I was particularly interested, shifting through your document—rather lengthy. A couple of things on the second page of the executive summary—the fact that workplace injuries in Ontario have actually gone up year after year for the last five years. It would seem to me that we are failing as a province in protecting workers from being injured in the first place. Would you comment on that?

Mr. Steve Mantis: Really, it follows with my closing statements. If you discourage people to report injuries, the long-term effect is that there are going to be more serious injuries and more fatalities, and that’s what we’re seeing now. The WSIB is saying, “Oh, my God, we have more serious injuries. It must be the system that’s out of whack, so we’re going to deny those people benefits,” rather than realizing that we have a problem in the workplace because of the suppression, because of the saying, “Don’t report; save money. It costs too much.” That is what is then having management ignore the risks that are there, and then people are getting seriously injured and killed on the job.


Mr. Michael Prue: You said I had three minutes?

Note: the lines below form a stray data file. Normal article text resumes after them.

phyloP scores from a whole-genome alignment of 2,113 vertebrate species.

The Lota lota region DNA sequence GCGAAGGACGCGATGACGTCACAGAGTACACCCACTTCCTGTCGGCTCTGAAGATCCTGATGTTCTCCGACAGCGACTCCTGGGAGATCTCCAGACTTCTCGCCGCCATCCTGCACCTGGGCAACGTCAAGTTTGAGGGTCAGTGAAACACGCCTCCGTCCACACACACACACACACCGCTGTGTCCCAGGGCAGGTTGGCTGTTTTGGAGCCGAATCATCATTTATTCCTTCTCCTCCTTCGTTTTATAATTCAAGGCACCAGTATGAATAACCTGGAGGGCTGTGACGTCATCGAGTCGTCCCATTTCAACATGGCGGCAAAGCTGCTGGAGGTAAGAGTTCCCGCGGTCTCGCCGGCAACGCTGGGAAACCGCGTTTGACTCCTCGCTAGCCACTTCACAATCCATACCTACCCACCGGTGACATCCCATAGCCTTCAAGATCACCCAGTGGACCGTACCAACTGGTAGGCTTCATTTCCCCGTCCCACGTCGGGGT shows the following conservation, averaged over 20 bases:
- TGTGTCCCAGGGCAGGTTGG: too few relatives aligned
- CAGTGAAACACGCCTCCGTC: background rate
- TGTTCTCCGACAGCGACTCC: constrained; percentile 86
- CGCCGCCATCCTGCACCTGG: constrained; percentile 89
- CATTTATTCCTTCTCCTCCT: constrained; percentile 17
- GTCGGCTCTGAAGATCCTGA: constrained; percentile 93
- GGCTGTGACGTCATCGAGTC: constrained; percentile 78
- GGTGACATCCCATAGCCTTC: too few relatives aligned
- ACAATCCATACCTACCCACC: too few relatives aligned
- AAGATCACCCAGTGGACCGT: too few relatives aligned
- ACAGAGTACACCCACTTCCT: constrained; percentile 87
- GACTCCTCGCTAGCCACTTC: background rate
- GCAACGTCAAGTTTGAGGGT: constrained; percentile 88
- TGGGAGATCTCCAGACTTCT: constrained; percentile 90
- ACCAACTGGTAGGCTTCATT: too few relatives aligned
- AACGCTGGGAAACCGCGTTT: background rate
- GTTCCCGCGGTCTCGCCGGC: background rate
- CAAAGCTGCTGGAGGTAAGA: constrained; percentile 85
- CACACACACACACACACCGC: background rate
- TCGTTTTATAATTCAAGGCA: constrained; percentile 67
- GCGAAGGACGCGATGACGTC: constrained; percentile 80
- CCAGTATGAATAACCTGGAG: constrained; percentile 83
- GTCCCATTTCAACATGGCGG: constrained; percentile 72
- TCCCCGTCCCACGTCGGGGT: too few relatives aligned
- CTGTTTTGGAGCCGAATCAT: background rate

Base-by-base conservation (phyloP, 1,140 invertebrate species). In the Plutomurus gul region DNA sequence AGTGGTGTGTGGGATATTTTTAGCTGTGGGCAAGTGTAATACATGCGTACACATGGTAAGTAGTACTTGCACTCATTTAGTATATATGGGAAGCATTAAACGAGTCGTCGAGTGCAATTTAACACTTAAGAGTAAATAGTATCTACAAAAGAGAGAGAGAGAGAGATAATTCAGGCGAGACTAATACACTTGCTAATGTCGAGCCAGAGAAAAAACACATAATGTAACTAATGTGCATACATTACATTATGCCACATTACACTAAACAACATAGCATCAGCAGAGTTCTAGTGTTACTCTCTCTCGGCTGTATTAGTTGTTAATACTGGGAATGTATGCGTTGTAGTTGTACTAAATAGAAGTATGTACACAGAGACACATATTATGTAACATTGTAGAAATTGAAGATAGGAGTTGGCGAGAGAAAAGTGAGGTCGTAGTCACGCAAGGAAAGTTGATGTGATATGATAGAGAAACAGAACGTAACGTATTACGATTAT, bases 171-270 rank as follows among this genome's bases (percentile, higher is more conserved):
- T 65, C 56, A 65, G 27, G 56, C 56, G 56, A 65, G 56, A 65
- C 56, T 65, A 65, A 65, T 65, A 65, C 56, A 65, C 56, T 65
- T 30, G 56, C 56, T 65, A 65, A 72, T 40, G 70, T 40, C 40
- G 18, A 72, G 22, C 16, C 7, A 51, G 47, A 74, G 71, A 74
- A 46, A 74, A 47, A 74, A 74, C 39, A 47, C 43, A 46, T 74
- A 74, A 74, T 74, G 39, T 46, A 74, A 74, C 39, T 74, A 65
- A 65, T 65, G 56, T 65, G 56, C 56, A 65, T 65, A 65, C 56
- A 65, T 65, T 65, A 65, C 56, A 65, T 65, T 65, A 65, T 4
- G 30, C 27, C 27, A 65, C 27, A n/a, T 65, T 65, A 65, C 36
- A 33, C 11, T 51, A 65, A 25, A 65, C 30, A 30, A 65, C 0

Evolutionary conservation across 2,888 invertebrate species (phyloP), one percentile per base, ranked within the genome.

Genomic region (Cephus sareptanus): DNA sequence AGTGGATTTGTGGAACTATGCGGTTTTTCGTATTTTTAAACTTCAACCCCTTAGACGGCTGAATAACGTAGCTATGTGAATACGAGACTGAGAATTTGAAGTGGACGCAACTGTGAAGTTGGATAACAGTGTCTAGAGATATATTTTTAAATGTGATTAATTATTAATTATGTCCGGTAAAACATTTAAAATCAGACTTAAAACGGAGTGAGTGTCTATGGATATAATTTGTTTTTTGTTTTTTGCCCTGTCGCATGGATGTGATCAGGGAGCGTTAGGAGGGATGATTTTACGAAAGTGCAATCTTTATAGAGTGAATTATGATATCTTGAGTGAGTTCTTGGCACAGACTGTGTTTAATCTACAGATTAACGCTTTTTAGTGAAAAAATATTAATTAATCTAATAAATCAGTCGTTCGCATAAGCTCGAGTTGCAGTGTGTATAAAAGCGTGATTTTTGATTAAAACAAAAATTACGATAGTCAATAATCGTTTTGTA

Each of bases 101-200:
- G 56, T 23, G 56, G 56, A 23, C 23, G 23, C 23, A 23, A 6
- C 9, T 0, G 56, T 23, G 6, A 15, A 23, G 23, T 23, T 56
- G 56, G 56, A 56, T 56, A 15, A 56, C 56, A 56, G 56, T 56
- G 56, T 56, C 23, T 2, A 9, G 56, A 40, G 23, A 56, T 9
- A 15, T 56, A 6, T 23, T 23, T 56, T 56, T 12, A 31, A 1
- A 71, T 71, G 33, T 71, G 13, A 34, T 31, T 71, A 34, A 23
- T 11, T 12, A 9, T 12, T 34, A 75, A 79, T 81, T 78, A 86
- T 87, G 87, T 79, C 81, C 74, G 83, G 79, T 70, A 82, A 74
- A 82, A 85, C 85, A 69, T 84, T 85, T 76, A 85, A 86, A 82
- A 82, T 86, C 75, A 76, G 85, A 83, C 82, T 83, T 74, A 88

The Chair (Mr. Kevin Daniel Flynn): You had two minutes. Now you’ve got about half a minute.

Mr. Michael Prue: You said somewhere in here that former Minister Peters—recommendation four—had proposed in the provincial budget of 2007 that wage loss benefits be based on actual wages lost and not the deeming. Has anything happened with that? Have you been informed? I’ve not heard a single word since then.

Mr. Steve Mantis: It has really only gotten worse. The financial austerity has trumped all other things. They hired an international banker to run the system, and he doesn’t get his bonus unless he cuts costs, and he is actively doing that, and the deeming is rampant.

Eugene, you can—

The Chair (Mr. Kevin Daniel Flynn): Actually, your time is up, unfortunately, Eugene.

Mr. Eugene Lefrancois: Can I just get one little statement?

The Chair (Mr. Kevin Daniel Flynn): Sure.

Mr. Eugene Lefrancois: Okay. You all had a chance to be in government, every one of you—the NDP, the Conservatives and you—and to royally screw over the injured workers. But the biggest thing is, why do you keep handing money back to the employers? The only thing I can think of—maybe I’m wrong—is to buy votes.